Feeling the need to accomplish other things, Olson left the Rangers in 2012, though he continued doing contractual work for them while the team found a replacement. Since then, he has shot TV commercials and training films as well as writing a movie script, but his work in West is currently the biggest item on his agenda.
After West High School was badly damaged in the blast last spring, the Fort Worth firm of Huckabee, Inc. (which had built the existing school) was tasked to build a new one for the small Texas town. Company officials knew from the start that they wanted to document the entire process on film, from the demolition of the old buildings to the opening of the new school.
The process received a boost on Feb. 10, when the Federal Emergency Management Agency announced a $20.8 million federal grant for the school rebuilding, which will help local taxpayers and allow the school to reopen on schedule in late 2015 or early 2016.
“We knew it would be a special story,” said Huckabee marketing director Jennifer Brown. “We wanted to help West honor their past and give them something for the future. We couldn’t afford to miss a thing.”
With the company needing a filmmaker to travel to West immediately, a Huckabee employee who had worked with Olson passed along his name. “He knows how to talk to the students down there, and he’s become like a big brother to them,” Brown said.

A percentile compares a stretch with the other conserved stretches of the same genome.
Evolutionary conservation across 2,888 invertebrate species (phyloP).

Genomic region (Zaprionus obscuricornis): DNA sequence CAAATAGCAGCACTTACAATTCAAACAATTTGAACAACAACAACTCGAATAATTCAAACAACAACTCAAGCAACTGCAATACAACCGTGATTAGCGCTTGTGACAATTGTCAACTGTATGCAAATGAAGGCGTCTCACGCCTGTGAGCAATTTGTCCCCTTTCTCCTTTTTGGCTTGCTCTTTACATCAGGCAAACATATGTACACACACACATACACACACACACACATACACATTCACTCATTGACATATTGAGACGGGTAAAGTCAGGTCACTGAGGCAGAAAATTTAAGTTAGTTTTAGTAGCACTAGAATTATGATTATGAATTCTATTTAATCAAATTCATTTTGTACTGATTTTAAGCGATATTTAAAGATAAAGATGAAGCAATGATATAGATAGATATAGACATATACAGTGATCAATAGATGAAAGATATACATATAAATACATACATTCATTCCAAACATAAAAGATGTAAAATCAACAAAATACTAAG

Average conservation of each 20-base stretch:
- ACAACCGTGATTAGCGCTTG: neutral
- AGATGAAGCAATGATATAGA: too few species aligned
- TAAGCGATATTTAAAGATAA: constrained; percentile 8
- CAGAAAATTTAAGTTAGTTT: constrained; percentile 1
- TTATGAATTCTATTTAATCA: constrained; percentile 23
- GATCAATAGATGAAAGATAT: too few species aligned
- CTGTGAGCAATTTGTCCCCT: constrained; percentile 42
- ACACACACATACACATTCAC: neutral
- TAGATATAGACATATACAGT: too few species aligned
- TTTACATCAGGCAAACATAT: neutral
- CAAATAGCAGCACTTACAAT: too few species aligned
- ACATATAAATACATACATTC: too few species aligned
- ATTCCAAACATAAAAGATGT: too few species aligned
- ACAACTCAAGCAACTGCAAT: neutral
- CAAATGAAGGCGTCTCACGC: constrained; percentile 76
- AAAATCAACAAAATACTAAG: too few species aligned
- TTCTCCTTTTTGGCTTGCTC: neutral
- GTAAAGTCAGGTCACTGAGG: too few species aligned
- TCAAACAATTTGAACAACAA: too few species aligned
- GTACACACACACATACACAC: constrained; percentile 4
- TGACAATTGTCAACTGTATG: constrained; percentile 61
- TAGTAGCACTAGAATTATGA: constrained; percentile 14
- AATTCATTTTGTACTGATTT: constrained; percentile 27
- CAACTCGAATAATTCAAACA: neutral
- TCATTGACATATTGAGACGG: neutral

On his trips to West, Olson is always accompanied by Dave French, the founder of Ludisian Legion Entertainment, a Dallas firm that produces music videos, graphics, and audio recordings. He met Olson 10 years ago when they were both aspiring musicians. (Olson still plays bass and sings backup for country-folk singer DeAnna Wendolyn.) Later, Olson hired French to do production work for the Rangers. Now Olson is French’s client, using his company’s production facilities, including for the West project.
“I’ve worked with off-the-cuff directors,” said French. “Rush isn’t like that. He’s one of the most organized people I’ve ever met. He’s diplomatic, and he treats the personal assistants the same as he treats multimillionaire ballplayers. You never get a curveball from him.”
It was a delicate task, strangers bringing cameras into a town that had just been through a significant trauma. “These are great people, but they had just been bombarded by the press,” said French about the people of West. “They were looking at us like, ‘Who are these guys?’ ”
“I was trying to wrap my head around the magnitude of the destruction,” said Olson. “From the outside, [West High School] doesn’t look that bad, but once you go inside, you see the damage. That really drove it home.” Indeed, he has pictures taken inside the building showing caved-in roofs and ceiling tiles rearranged in wavy patterns by the shock of the blast.
Olson tries to be as prepared as possible for interviews. “You can’t really know what these people have been through until they start talking to you,” he said. He cited his sports background as an aid in getting people to open up. “There are always new players [on a team], and they always have to talk to media as part of their jobs,” he said. “It’s all about establishing a comfort level and being genuine. When I was interviewing people, I’d explain the process: ‘You’re going to sit here. The light is here. This is Dave.’ We get better material if [our subjects] feel invested, instead of just having me ask questions from behind a camera.”
He also noted that his work was made easier by the levelheadedness of the teenagers whom he has interviewed. “They just seemed to handle it really well,” Olson said.
Huckabee and school district officials chose high-achieving students to be interviewed, freshmen and sophomores who were willing to talk and who would still be in school when the new building opens for classes.